At face value, this lineup is the deepest we’ve seen in the Matthews era. No other third-line centre the Maple Leafs have had throughout the past few years can hold a candle to O’Reilly, and this isn’t even including the fact that it pushes David Kampf to the fourth line. He was their third-line centre for much of last season and did an excellent job, further proving how deep this lineup is with the recent additions.
Although he won’t have a star winger playing alongside him, Kerfoot and Lafferty aren’t slouches on his wings. For as critical as I’ve been of the former, he’s one of their better defensive forwards and would drive possession on that line. Lafferty on the other hand, despite a slow start offensively, is one of their most relentless forecheckers and would be the gas pedal on the line.
Lineup Suggestion #2 – Chasing a Lead/Desperate For Goals
If the Maple Leafs ever find themselves in a situation where they’re down by a goal or two in the third period, they should be tweaking their lines to load up the top six. O’Reilly would be the easy candidate to bump up here, despite only 24 points in 48 games so far this season. He’s a bit of a rare case in that he has a better point-per-game average in the playoffs than he does in the regular season, so if history repeats itself, they should put him in a position to deliver.
Calle Jarnkrok – Auston Matthews – Mitch Marner
John Tavares – Ryan O’Reilly – William Nylander
Michael Bunting – Sam Lafferty – Noel Acciari
Alex Kerfoot – David Kampf – Zach Aston-Reese
If you’re Lightning head coach Jon Cooper and you send your top shutdown line to face Matthews, Marner, and Jarnkrok, and the Maple Leafs respond by following up with O’Reilly, Tavares, and Nylander, it’s a look that probably strikes fear more than it did last season. Like I said early on, O’Reilly looked good on the second line in his time there, so whether or not that trio will work isn’t a concern so much as whether it’s the best way to deploy their forwards.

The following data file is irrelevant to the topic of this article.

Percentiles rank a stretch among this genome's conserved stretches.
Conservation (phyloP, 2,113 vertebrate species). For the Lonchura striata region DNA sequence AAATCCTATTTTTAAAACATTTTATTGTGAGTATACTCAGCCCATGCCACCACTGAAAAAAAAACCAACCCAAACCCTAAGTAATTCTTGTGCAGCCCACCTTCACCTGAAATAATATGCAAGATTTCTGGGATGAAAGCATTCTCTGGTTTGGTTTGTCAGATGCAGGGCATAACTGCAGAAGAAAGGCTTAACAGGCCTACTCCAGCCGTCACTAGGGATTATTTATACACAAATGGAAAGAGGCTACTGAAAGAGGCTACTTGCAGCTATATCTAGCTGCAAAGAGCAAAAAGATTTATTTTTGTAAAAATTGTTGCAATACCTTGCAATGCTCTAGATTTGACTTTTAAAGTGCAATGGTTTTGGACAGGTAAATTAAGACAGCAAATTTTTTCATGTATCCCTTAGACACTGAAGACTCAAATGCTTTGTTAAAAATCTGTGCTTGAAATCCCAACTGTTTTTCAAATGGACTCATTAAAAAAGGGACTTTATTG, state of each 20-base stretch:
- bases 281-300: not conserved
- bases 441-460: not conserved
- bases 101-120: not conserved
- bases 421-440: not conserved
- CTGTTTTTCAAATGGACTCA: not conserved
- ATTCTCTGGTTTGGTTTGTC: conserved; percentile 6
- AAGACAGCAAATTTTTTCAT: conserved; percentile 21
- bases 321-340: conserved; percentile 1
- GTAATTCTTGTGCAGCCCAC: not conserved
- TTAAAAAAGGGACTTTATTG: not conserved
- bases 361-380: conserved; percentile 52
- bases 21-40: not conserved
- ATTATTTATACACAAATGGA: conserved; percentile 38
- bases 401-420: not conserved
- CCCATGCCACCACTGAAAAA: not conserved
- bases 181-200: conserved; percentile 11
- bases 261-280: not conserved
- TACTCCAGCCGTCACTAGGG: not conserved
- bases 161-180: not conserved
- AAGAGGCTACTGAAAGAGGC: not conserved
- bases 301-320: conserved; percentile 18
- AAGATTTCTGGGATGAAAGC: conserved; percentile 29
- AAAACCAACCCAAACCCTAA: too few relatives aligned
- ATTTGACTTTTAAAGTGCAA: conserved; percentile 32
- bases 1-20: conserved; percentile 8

But, like I said, this lineup ideally would only come out if they need to score some goals. And, to add icing to the cake, a third line of Bunting, Lafferty, and Acciari would easily be one of the most frustrating to play against. The only reason I bumped Acciari up and dropped Kerfoot was that it would be better to have the latter playing on the left side where he’s most comfortable. That, and he already has experience playing alongside Aston-Reese and Kampf. Either way, the priority of this lineup will be to score some goals, so we’d likely be seeing the top six more often than the bottom six anyways.
Maple Leafs’ Playoff Lineup Still Up in the Air
The purpose of this article was merely for me to share my take on how I think they should deploy O’Reilly and the rest of the team depending on the situation. But, the way they deploy their forwards might vary depending on the game, and it might not even be anything close to the way I mapped it out. The team has seen an uptick in running games under the 11 forwards, seven defensemen format, and as they get more comfortable with it, it’s entirely possible we see them use that formation, especially with the overabundance of defensemen they have.
You May Also Like
- Bunting Says He and Keefe Fine After Odd Exchange on Bench
- 5 Reasons Maple Leafs’ Joseph Woll Should See More Game Action
- Maple Leafs Should Consider Splitting Playoff Goalie Starts
- Maple Leafs Get a New Luke Schenn, a Decade Later
We also haven’t considered the possibility that Matthew Knies signs with the team at the end of the season and impresses enough to get a playoff game in. It’s important to temper expectations with him, considering he’s a second-round pick drafted only two years ago, but he’s demonstrated during his time in the NCAA that he has a tendency to score goals when it matters, which is something the Maple Leafs could use in the playoffs. Either way, the acquisition of O’Reilly was made precisely to give them these extra options in a playoff series like this, and it will be interesting to see how it all plays out.